Cleveland, Oh– “Closer. Closer!” I say to my husband, motioning in the direction of the French-laced leg and fringed hemline. “Would you just touch it already?”
Who would’ve thought, after all these years, I’d have to beg him to get near it?
Christmas after Christmas, my husband’s family has gathered around the television and laughed hysterically through repeats of the movie A Christmas Story.
Now here we were at the actual house where parts of the movie were filmed, standing in the living room an arm’s length away from the famous leg lamp (won in the movie by “the old man” as a “major award”), and my husband Ish was acting like he wanted nothing to do with it.
Even if, like me, you have never seen the movie in its entirety, chances are someone in your home considers it a classic.
This holiday season marks the 25th anniversary of A Christmas Story. In the film, Ralphie – a precocious misfit played by Peter Billingsley – wants a Red Ryder BB gun for Christmas, but his mother fears he will “shoot his eye out.” Hilarious hijinks ensue (cue: eye rolling) and in the end Ralphie gets the gun and proves his mother was right … sort of.
The house we’re standing in was the one used in all the exterior shots in the movie (including the classic final scene). And judging by the 60,000 visitors who have passed through its doors since they opened in 2006, my in-laws aren’t the only ones who find the movie funny.
Count Brian Jones among the movie’s fans.
The 32-year-old San Diego native turned his childhood love of the film into a lucrative business. When his dreams of being a fighter pilot were dashed after he failed the sight requirements, Jones began making and selling replica leg lamps (www.redriderleglamps.com).
In 2005, when the two-family apartment house in Cleveland went up for sale on eBay, Jones paid $150,000 for the property and then spent 10 months and $250,000 more to renovate the house to match his all-time favourite movie.
The rest is history.
Lest you think my husband, his sisters and the two men who run this shop are the only die-hard fans, you should know that every November over the American Thanksgiving weekend (Nov. 28-29), an A Christmas Story convention brings people from around the globe out to the simple yellow house with green trim.
This year, in celebration of the 25th anniversary milestone, original actors will be back in town, two documentaries about the film will debut and rides will be offered in the original Canadian fire truck used in the film.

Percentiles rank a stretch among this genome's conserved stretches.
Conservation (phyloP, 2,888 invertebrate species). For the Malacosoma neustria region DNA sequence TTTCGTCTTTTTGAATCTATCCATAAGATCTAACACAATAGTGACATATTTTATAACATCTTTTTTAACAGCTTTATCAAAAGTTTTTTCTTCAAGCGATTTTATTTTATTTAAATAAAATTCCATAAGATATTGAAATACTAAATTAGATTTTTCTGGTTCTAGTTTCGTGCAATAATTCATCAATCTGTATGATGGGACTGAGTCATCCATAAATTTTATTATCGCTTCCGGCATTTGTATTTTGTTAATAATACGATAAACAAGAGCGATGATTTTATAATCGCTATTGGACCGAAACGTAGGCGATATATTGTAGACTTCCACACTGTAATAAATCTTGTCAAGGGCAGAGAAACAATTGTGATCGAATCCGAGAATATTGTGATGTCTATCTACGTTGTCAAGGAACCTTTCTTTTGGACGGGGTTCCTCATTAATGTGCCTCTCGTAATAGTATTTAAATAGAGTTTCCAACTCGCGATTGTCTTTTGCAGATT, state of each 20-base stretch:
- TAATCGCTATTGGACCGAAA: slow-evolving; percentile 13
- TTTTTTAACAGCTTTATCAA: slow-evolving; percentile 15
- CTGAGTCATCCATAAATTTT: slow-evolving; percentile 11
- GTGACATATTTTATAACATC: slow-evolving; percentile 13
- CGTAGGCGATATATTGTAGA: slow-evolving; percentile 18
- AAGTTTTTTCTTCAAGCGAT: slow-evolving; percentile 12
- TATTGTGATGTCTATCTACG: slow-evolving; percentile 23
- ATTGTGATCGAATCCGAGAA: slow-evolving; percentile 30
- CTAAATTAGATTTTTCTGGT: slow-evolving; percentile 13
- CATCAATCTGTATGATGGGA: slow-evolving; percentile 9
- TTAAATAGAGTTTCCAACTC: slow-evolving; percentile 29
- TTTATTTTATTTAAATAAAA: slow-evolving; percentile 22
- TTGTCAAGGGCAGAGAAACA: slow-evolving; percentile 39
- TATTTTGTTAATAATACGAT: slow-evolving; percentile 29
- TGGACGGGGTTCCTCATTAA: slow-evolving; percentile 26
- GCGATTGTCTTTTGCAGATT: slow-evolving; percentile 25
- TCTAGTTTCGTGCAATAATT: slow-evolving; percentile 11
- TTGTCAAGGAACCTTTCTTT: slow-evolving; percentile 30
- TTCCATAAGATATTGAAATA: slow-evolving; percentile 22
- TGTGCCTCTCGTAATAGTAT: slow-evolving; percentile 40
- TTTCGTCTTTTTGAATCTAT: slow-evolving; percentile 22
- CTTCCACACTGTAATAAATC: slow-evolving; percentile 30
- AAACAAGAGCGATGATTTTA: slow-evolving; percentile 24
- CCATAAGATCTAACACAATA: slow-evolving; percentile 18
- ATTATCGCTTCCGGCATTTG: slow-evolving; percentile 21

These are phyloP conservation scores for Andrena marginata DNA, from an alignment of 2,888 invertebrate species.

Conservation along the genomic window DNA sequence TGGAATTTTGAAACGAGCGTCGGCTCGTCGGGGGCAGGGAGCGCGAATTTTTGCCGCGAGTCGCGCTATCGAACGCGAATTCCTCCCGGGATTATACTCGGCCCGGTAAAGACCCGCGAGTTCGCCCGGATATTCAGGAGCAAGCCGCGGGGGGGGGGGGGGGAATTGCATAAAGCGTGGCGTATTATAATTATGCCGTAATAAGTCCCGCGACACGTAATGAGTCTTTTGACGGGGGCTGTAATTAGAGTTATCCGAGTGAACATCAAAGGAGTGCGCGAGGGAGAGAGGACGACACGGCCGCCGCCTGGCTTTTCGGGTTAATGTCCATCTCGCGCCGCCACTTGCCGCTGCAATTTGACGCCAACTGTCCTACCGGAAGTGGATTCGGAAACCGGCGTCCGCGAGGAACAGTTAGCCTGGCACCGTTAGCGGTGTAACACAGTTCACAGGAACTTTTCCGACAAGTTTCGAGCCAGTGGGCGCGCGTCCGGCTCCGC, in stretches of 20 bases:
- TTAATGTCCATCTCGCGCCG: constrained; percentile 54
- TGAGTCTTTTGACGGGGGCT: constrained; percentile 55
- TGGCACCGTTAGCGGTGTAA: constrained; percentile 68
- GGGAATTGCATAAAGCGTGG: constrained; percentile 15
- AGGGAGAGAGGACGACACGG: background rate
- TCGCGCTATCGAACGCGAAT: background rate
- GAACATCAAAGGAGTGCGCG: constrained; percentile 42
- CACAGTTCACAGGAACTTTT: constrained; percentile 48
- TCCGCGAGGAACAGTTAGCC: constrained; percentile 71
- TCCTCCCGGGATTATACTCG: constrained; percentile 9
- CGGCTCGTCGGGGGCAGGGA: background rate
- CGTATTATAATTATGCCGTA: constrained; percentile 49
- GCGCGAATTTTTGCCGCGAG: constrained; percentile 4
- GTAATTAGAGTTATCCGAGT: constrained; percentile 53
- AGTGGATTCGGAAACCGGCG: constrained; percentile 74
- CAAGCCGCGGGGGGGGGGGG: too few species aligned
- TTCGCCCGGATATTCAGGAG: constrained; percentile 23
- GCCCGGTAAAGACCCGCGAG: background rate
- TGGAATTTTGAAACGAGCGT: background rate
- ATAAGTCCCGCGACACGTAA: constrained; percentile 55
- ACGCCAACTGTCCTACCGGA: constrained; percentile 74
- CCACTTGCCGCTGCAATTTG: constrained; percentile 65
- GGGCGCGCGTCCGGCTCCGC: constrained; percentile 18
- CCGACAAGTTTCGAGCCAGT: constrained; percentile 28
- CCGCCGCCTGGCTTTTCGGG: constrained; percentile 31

Year-round tours offer visitors a chance to take photos throughout the house while a guide explains the various rooms and special touches, as well as access to the museum and gift shop across the street (where mini replicas of the leg lamp in night-light form sell for $15).
“I find people who are of the retiring age like (the house) because in many ways it is similar to what they grew up with,” says our tour guide. And because the house is a renovation, not a restoration, guests can go to town re-enacting their favourite scenes.
“Everyone likes to climb under the kitchen sink,” she says, referring to a popular scene from the movie.
The items in the museum across the street are less hands-on. All have been purchased, collected or donated to the museum. The walls are lined with Warner Bros.’ archive shots of the film and actors have donated their own snapshots of fun in between takes. Original costumes from the Chinese restaurant chop suey scene, Randy’s “I can’t get my arms down” snowsuit and anything else that could be damaged or stolen are protected behind glass.
While many of the cast members have already made a visit to the museum, “Ralphie” remains a holdout. What, you may be asking, ever happened to that pudgy little guy with a penchant for guns?
Turns out he did all right.
“He went on to be an executive producer of some small movies you may have heard of,” museum executive director Steve Siedlecki says with a grin, “like Iron Man and The Break-up.“
And yet, despite what everyone has gone through to make this moment possible, my husband is standing stone-faced, a full foot away from the lamp others would kill to touch.
It takes a few minutes of begging and cajoling but I finally make it happen: the husband and the lamp in one shot. His fears that I’ll somehow expose his obsession to the world subside as I snap another shot by the Christmas tree and yet another by the film-family portraits on the stairs.
“See?” I say as I shut down the camera and pat him comfortingly on the back. “That wasn’t so bad.”
Heather Greenwood Davis’ visit was subsidized by the Convention and Visitors Bureau of Greater Cleveland.
Heather Greenwood Davis is a Toronto-based freelance writer.